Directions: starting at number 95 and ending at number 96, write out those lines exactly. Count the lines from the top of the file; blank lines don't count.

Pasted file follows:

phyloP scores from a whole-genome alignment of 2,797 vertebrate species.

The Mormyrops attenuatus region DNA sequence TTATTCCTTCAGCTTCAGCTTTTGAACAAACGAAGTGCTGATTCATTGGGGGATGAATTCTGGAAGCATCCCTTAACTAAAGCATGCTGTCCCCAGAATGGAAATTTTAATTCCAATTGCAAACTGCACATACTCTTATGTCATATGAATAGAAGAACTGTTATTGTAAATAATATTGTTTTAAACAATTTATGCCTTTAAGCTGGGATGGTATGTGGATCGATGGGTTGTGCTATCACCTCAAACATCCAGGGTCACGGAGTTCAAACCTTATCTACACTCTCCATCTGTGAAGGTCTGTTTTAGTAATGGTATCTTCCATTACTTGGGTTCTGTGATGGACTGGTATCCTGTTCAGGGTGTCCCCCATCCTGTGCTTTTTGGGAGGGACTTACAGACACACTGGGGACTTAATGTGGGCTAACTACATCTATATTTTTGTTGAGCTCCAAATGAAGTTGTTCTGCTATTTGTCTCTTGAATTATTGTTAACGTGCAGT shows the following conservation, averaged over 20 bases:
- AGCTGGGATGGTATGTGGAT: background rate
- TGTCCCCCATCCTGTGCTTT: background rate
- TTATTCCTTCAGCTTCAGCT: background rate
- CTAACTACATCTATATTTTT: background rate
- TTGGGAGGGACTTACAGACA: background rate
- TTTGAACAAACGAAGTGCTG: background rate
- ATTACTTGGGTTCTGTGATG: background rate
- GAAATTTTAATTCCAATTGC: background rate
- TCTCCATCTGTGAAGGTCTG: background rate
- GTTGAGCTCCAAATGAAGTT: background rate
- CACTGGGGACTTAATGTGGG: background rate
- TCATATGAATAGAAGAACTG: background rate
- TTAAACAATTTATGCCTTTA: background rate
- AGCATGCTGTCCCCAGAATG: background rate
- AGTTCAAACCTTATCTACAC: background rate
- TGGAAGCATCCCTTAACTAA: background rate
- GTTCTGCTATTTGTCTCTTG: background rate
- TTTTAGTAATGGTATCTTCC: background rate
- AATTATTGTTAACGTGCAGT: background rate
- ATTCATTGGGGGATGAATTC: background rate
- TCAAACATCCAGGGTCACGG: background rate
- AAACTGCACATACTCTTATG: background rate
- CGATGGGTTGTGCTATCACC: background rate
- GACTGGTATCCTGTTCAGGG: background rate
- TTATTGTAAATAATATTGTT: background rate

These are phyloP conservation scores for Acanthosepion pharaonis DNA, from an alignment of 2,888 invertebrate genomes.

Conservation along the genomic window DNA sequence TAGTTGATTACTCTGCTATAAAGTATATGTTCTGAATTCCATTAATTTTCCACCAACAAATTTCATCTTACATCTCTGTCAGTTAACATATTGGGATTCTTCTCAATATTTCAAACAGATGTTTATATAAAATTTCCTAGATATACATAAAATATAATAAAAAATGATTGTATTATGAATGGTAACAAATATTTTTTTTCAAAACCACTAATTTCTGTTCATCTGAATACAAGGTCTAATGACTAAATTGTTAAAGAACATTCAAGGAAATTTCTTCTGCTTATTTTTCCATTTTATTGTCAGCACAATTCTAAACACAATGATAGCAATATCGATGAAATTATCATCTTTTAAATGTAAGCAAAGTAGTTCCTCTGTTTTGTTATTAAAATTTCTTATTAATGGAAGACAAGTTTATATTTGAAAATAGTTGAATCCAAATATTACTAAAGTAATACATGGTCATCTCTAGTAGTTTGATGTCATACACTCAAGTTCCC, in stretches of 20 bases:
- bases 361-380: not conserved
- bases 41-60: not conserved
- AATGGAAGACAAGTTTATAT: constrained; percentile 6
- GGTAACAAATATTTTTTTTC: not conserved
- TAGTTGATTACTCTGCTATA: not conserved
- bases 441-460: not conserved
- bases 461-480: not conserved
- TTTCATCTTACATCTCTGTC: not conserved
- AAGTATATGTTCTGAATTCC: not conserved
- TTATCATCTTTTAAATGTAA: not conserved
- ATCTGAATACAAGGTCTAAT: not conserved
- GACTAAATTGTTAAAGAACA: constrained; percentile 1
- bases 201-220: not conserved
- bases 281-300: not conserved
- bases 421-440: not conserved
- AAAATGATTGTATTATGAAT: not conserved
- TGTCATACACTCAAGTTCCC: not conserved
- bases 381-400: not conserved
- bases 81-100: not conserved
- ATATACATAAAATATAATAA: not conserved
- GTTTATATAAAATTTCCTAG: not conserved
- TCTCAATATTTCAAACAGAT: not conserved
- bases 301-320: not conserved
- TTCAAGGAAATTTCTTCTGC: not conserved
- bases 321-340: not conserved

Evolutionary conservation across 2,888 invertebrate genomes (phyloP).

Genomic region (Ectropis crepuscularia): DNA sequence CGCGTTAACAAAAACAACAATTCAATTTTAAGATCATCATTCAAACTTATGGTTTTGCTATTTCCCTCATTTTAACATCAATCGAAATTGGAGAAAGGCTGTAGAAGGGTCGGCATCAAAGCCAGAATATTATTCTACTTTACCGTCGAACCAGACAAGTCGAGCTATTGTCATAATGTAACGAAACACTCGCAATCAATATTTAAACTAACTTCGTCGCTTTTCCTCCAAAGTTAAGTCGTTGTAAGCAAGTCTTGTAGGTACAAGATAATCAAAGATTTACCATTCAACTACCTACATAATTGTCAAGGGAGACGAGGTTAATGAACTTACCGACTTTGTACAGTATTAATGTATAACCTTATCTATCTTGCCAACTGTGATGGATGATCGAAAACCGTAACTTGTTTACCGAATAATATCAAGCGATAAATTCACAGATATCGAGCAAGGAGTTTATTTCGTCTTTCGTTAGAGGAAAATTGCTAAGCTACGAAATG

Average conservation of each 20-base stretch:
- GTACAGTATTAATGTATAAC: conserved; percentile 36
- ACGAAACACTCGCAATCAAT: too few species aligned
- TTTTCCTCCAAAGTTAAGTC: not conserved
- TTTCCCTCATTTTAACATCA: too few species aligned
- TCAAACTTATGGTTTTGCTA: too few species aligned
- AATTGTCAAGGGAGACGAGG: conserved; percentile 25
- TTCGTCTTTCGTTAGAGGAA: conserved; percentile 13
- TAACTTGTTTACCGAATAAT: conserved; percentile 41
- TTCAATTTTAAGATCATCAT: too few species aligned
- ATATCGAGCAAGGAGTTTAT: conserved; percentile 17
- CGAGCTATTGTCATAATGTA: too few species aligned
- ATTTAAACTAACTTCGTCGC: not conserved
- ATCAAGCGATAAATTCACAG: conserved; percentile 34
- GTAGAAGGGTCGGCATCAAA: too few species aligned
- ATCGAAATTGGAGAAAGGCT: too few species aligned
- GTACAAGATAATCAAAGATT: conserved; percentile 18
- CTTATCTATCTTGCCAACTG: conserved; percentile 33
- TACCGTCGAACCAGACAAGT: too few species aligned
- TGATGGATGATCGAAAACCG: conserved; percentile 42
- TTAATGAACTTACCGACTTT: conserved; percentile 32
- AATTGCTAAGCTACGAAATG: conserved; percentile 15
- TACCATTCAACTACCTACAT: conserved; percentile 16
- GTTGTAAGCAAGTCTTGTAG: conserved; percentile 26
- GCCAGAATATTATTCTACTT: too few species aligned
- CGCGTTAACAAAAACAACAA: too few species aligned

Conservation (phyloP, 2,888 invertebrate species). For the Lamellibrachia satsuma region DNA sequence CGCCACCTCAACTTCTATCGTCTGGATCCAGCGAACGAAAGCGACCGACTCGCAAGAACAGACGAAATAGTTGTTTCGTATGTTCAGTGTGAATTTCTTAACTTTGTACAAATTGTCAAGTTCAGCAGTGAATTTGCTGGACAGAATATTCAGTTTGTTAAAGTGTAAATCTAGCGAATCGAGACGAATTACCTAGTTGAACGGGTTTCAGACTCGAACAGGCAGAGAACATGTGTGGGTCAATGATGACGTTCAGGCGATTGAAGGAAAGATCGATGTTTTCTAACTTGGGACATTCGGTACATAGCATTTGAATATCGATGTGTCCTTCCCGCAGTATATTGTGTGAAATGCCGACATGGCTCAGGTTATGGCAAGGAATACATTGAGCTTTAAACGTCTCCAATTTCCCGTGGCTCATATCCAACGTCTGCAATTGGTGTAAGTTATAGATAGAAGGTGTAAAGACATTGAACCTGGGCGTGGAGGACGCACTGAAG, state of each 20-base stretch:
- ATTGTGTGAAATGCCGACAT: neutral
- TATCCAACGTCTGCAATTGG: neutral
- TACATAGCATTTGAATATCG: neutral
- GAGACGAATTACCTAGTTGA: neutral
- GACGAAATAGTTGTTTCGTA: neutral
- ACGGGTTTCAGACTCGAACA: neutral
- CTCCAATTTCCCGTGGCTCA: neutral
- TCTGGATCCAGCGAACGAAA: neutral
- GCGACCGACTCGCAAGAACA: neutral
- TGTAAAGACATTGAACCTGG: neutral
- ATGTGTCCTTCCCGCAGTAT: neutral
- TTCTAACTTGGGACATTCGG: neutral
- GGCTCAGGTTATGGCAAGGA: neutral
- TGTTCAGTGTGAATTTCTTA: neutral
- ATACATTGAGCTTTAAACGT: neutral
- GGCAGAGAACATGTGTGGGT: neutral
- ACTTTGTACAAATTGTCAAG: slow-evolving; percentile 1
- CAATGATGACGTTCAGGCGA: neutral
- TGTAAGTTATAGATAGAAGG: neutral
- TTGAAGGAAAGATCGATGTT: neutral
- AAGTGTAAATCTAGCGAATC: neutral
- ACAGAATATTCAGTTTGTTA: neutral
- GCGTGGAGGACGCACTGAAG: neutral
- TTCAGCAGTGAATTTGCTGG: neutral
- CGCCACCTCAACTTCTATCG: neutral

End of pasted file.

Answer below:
- TTCTAACTTGGGACATTCGG: neutral
- GGCTCAGGTTATGGCAAGGA: neutral